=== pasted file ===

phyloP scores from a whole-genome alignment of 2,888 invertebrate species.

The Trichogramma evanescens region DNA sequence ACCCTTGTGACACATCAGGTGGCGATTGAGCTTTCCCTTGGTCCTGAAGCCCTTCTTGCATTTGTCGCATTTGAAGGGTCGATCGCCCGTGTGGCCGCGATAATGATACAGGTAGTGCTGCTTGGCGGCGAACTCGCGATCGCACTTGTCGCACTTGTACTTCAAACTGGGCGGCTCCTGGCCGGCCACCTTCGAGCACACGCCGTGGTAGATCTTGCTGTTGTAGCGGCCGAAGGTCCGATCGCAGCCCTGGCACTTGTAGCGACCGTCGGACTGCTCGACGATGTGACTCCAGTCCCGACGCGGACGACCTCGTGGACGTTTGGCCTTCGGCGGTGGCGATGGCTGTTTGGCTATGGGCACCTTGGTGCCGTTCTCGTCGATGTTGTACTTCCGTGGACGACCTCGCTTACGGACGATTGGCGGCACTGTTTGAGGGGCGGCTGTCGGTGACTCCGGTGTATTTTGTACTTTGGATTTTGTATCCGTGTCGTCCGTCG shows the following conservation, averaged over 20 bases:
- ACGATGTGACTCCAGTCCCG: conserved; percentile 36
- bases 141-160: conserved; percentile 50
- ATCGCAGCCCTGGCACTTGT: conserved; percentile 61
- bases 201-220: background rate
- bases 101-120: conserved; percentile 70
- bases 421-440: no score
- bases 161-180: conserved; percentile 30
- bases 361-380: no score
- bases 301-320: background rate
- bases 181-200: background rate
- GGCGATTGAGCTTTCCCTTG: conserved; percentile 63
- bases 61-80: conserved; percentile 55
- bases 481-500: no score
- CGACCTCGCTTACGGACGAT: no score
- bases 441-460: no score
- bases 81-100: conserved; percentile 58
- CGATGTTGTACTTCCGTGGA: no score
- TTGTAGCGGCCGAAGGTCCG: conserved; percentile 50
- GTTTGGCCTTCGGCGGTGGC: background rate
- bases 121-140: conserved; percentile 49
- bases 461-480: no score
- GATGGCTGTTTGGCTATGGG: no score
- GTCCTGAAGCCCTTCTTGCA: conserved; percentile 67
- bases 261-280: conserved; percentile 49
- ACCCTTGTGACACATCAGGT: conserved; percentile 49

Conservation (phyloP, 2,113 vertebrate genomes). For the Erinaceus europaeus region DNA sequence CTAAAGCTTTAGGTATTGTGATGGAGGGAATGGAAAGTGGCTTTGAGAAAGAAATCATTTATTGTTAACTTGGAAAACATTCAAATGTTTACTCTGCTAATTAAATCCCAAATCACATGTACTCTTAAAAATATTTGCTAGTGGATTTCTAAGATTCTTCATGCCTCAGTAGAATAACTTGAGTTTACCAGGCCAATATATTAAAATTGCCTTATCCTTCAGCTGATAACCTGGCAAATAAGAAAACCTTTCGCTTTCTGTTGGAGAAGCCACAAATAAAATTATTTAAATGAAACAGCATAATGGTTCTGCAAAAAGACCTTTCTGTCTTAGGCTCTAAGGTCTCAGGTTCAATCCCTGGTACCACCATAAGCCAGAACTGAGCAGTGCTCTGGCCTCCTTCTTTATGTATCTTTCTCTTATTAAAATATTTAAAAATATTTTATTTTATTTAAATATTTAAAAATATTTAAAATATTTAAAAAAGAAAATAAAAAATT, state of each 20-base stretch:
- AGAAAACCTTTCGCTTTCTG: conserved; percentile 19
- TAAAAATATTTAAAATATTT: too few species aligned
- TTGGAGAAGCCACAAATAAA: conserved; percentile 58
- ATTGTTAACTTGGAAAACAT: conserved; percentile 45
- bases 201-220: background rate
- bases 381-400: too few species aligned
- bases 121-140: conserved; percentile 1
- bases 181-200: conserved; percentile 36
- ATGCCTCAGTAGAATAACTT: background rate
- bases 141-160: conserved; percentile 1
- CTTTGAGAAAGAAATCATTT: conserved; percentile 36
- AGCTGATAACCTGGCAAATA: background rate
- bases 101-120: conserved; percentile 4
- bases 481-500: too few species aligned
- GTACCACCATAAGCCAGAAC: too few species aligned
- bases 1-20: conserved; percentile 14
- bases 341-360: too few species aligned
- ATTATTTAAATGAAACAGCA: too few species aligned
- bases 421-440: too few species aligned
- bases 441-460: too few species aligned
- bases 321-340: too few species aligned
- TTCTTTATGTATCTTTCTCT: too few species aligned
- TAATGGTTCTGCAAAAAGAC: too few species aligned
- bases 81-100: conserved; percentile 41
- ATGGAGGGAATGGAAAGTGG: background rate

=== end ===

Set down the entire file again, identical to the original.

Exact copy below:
phyloP scores from a whole-genome alignment of 2,888 invertebrate species.

The Trichogramma evanescens region DNA sequence ACCCTTGTGACACATCAGGTGGCGATTGAGCTTTCCCTTGGTCCTGAAGCCCTTCTTGCATTTGTCGCATTTGAAGGGTCGATCGCCCGTGTGGCCGCGATAATGATACAGGTAGTGCTGCTTGGCGGCGAACTCGCGATCGCACTTGTCGCACTTGTACTTCAAACTGGGCGGCTCCTGGCCGGCCACCTTCGAGCACACGCCGTGGTAGATCTTGCTGTTGTAGCGGCCGAAGGTCCGATCGCAGCCCTGGCACTTGTAGCGACCGTCGGACTGCTCGACGATGTGACTCCAGTCCCGACGCGGACGACCTCGTGGACGTTTGGCCTTCGGCGGTGGCGATGGCTGTTTGGCTATGGGCACCTTGGTGCCGTTCTCGTCGATGTTGTACTTCCGTGGACGACCTCGCTTACGGACGATTGGCGGCACTGTTTGAGGGGCGGCTGTCGGTGACTCCGGTGTATTTTGTACTTTGGATTTTGTATCCGTGTCGTCCGTCG shows the following conservation, averaged over 20 bases:
- ACGATGTGACTCCAGTCCCG: conserved; percentile 36
- bases 141-160: conserved; percentile 50
- ATCGCAGCCCTGGCACTTGT: conserved; percentile 61
- bases 201-220: background rate
- bases 101-120: conserved; percentile 70
- bases 421-440: no score
- bases 161-180: conserved; percentile 30
- bases 361-380: no score
- bases 301-320: background rate
- bases 181-200: background rate
- GGCGATTGAGCTTTCCCTTG: conserved; percentile 63
- bases 61-80: conserved; percentile 55
- bases 481-500: no score
- CGACCTCGCTTACGGACGAT: no score
- bases 441-460: no score
- bases 81-100: conserved; percentile 58
- CGATGTTGTACTTCCGTGGA: no score
- TTGTAGCGGCCGAAGGTCCG: conserved; percentile 50
- GTTTGGCCTTCGGCGGTGGC: background rate
- bases 121-140: conserved; percentile 49
- bases 461-480: no score
- GATGGCTGTTTGGCTATGGG: no score
- GTCCTGAAGCCCTTCTTGCA: conserved; percentile 67
- bases 261-280: conserved; percentile 49
- ACCCTTGTGACACATCAGGT: conserved; percentile 49

Conservation (phyloP, 2,113 vertebrate genomes). For the Erinaceus europaeus region DNA sequence CTAAAGCTTTAGGTATTGTGATGGAGGGAATGGAAAGTGGCTTTGAGAAAGAAATCATTTATTGTTAACTTGGAAAACATTCAAATGTTTACTCTGCTAATTAAATCCCAAATCACATGTACTCTTAAAAATATTTGCTAGTGGATTTCTAAGATTCTTCATGCCTCAGTAGAATAACTTGAGTTTACCAGGCCAATATATTAAAATTGCCTTATCCTTCAGCTGATAACCTGGCAAATAAGAAAACCTTTCGCTTTCTGTTGGAGAAGCCACAAATAAAATTATTTAAATGAAACAGCATAATGGTTCTGCAAAAAGACCTTTCTGTCTTAGGCTCTAAGGTCTCAGGTTCAATCCCTGGTACCACCATAAGCCAGAACTGAGCAGTGCTCTGGCCTCCTTCTTTATGTATCTTTCTCTTATTAAAATATTTAAAAATATTTTATTTTATTTAAATATTTAAAAATATTTAAAATATTTAAAAAAGAAAATAAAAAATT, state of each 20-base stretch:
- AGAAAACCTTTCGCTTTCTG: conserved; percentile 19
- TAAAAATATTTAAAATATTT: too few species aligned
- TTGGAGAAGCCACAAATAAA: conserved; percentile 58
- ATTGTTAACTTGGAAAACAT: conserved; percentile 45
- bases 201-220: background rate
- bases 381-400: too few species aligned
- bases 121-140: conserved; percentile 1
- bases 181-200: conserved; percentile 36
- ATGCCTCAGTAGAATAACTT: background rate
- bases 141-160: conserved; percentile 1
- CTTTGAGAAAGAAATCATTT: conserved; percentile 36
- AGCTGATAACCTGGCAAATA: background rate
- bases 101-120: conserved; percentile 4
- bases 481-500: too few species aligned
- GTACCACCATAAGCCAGAAC: too few species aligned
- bases 1-20: conserved; percentile 14
- bases 341-360: too few species aligned
- ATTATTTAAATGAAACAGCA: too few species aligned
- bases 421-440: too few species aligned
- bases 441-460: too few species aligned
- bases 321-340: too few species aligned
- TTCTTTATGTATCTTTCTCT: too few species aligned
- TAATGGTTCTGCAAAAAGAC: too few species aligned
- bases 81-100: conserved; percentile 41
- ATGGAGGGAATGGAAAGTGG: background rate